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The Law Blogger is a law-related blog that informs and discusses current matters of legal interest to readers of The Oakland Press and to consumers of legal services in the community. We hope readers will  find it entertaining but also informative. The Law Blogger does not, however, impart legal advice, as only attorneys are licensed to provide legal counsel.
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Sunday, November 28, 2010

Prison Overcrowding Case to Get Extended Argument at SCOTUS

Did you know that at any given moment, up to 2.3 million citizens are confined in our prisons in the United States?  Unfortunately, we lead the world in the incarceration industry.

This week, the Supreme Court will hear extended oral argument (80-minutes) in the case of Schwarzenegger v Plata.  You may recall that the governor of our largest state, Arnold Schwarzenegger, declared in 2006 that acute prison overcrowding had reached a crisis stage, "that gets worse with each passing day."

In California, there are approximately 160,000 men and women behind bars.  The prisons in that state are operating at 195% capacity meaning that two inmates occupy a space designed for one.

If petitioners are successful, a favorable ruling from the SCOTUS could release up to 40,000 inmates in California alone.

So far, the Prison Law Offices in Berkley, a non-profit organization specializing in prisoners' rights cases, sucessfully petitioned for convening a special three-judge District Court panel to assess the prisoners' claim under the Prisoner Litigation Relief Act.  Once convened, the prisoners' lawyers next convinced that panel to find that all conditions for a prisoner release order had been met.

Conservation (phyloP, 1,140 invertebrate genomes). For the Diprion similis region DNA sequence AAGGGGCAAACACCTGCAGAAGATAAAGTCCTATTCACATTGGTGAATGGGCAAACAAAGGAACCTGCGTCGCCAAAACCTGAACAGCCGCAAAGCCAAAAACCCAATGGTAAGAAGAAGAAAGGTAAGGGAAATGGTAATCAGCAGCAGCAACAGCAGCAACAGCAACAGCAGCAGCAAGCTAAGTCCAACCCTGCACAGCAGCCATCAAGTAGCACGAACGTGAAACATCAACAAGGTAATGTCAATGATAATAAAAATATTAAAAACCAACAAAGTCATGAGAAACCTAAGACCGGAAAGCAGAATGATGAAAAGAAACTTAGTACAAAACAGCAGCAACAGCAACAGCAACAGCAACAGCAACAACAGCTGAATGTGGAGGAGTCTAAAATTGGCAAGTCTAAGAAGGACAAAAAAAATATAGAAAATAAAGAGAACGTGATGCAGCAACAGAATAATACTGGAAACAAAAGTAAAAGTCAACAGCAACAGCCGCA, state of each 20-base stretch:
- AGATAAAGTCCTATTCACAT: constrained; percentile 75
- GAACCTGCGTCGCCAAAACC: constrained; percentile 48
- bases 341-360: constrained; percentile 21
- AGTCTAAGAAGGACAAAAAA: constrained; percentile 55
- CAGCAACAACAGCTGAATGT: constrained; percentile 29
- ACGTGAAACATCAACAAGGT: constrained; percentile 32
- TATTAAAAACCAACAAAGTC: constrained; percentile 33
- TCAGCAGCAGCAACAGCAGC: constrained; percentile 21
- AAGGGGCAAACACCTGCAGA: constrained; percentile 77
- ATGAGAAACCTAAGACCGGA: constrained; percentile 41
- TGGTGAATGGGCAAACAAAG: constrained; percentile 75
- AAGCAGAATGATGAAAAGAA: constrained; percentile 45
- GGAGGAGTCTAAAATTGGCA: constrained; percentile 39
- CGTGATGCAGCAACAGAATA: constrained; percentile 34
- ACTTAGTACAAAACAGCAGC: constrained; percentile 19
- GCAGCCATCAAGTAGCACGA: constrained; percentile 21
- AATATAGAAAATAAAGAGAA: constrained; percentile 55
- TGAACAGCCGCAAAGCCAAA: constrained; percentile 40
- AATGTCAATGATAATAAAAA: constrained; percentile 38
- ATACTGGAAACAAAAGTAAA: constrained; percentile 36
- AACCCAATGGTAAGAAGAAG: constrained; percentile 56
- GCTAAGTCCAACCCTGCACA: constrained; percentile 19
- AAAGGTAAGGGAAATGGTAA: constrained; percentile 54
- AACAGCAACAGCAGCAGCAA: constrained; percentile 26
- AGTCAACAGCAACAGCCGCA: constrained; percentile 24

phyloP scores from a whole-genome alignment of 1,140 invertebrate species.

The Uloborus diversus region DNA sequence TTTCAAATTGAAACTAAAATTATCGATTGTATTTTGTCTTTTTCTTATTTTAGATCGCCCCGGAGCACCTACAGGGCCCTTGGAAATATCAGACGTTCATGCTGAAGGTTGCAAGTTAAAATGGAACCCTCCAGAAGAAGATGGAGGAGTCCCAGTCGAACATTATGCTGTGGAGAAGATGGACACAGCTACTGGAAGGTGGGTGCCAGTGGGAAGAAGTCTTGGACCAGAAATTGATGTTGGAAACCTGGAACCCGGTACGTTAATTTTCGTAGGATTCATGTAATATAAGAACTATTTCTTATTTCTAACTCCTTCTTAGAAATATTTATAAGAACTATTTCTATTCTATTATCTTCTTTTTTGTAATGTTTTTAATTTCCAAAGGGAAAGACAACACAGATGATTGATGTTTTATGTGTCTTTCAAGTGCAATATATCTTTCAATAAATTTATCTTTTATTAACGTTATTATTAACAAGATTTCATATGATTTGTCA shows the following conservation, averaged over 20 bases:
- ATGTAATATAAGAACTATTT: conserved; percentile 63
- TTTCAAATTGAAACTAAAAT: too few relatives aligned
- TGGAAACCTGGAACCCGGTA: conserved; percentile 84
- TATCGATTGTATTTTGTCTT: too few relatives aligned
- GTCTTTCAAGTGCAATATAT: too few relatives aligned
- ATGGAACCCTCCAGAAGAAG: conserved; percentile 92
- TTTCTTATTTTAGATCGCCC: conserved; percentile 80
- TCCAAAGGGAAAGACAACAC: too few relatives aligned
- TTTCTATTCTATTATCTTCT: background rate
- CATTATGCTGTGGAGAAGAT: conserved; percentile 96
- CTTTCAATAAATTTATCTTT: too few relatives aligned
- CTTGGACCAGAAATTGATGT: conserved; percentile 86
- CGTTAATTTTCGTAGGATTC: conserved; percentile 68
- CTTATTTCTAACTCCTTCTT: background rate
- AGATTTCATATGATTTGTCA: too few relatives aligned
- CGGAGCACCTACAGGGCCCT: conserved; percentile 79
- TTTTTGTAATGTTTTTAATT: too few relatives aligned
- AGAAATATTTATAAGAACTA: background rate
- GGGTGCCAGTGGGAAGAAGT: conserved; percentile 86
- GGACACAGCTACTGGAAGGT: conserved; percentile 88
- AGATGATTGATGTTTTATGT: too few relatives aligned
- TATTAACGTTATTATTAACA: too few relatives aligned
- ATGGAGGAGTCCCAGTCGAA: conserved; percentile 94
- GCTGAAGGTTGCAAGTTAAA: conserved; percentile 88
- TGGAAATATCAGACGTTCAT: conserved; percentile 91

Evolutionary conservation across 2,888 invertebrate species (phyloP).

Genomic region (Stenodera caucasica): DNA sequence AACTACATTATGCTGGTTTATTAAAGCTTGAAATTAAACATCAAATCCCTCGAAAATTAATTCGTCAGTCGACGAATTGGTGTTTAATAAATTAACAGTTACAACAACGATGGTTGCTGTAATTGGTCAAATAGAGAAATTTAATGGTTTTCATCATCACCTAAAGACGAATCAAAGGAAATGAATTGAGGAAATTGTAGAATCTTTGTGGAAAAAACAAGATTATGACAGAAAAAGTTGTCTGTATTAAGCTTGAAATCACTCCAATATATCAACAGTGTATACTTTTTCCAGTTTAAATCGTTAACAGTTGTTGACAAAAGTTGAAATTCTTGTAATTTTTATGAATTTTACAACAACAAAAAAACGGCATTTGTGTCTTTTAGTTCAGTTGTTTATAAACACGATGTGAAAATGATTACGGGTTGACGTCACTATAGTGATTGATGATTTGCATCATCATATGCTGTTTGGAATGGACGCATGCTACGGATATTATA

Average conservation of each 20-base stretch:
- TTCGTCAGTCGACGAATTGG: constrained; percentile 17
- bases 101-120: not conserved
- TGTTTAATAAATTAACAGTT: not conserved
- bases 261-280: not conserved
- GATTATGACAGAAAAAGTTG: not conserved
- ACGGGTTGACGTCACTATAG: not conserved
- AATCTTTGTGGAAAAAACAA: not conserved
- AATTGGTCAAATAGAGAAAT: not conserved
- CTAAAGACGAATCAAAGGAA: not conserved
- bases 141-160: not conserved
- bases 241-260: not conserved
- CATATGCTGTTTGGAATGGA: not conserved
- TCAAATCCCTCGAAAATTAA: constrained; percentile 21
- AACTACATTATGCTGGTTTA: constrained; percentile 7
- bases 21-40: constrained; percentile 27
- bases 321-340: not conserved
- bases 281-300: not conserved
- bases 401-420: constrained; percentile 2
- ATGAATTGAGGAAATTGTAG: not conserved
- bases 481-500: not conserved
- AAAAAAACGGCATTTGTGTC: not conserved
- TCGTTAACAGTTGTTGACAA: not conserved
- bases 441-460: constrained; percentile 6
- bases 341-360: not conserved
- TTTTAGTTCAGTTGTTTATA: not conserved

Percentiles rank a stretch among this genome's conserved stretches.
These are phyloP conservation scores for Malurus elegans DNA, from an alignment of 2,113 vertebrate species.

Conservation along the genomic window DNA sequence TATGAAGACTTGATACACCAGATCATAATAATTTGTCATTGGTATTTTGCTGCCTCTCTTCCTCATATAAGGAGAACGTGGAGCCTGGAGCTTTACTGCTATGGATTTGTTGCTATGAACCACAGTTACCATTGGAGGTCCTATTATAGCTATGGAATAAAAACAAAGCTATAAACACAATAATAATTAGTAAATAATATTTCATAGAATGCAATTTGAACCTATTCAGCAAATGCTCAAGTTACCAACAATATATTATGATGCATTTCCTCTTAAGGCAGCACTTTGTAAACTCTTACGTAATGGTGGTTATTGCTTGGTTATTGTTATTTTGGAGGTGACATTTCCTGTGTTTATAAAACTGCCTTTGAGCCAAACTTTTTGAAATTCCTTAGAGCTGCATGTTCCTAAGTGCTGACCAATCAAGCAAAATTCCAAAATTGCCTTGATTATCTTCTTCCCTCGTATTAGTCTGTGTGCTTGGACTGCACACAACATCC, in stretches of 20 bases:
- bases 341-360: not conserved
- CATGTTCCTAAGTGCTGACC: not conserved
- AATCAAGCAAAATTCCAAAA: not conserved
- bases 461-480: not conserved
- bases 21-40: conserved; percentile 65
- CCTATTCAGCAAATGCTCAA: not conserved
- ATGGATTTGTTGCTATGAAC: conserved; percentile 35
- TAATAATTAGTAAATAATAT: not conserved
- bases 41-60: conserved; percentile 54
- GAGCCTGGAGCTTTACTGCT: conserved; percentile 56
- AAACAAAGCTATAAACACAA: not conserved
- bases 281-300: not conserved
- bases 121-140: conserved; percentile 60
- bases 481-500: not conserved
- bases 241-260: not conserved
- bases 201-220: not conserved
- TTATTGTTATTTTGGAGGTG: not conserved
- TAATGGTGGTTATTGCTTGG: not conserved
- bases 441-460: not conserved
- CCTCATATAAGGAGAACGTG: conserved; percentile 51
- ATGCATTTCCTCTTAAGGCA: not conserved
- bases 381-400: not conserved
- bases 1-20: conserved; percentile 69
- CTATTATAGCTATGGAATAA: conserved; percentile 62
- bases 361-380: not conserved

The three-judge panel (not an appellate court, mind you) then ruled that the prison population must be reduced (significantly) over a two-year period.  This order, along with some complex jurisdictional issues, will be argued at SCOTUS this week.

One of the core issues is whether the admittedly overcrowded conditions in the California prisons affect the inmates' constitutional rights.  This approach is distinct from your basic habeas corpus petition and could result in a landmark prisoners' rights case.   

Among several other arguments, California asserts that it is simply not equipped to cut loose tens of thousands of convicted felons into its collapsing economy.  It does appear there is no good solution to this knotty problem.

Our laws become meaningless unless enforced.  Violent offenders must be punished to deter other violent crimes.  At what point, however, do we become a nation behind bars?

Michigan Connection:  Attorney General Mike Cox has joined several other states in filing an amicus brief in favor of rescinding the prisoner release order.

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Anonymous Anonymous said...

Which type of prisoners will be released?

November 29, 2010 at 4:23 PM 

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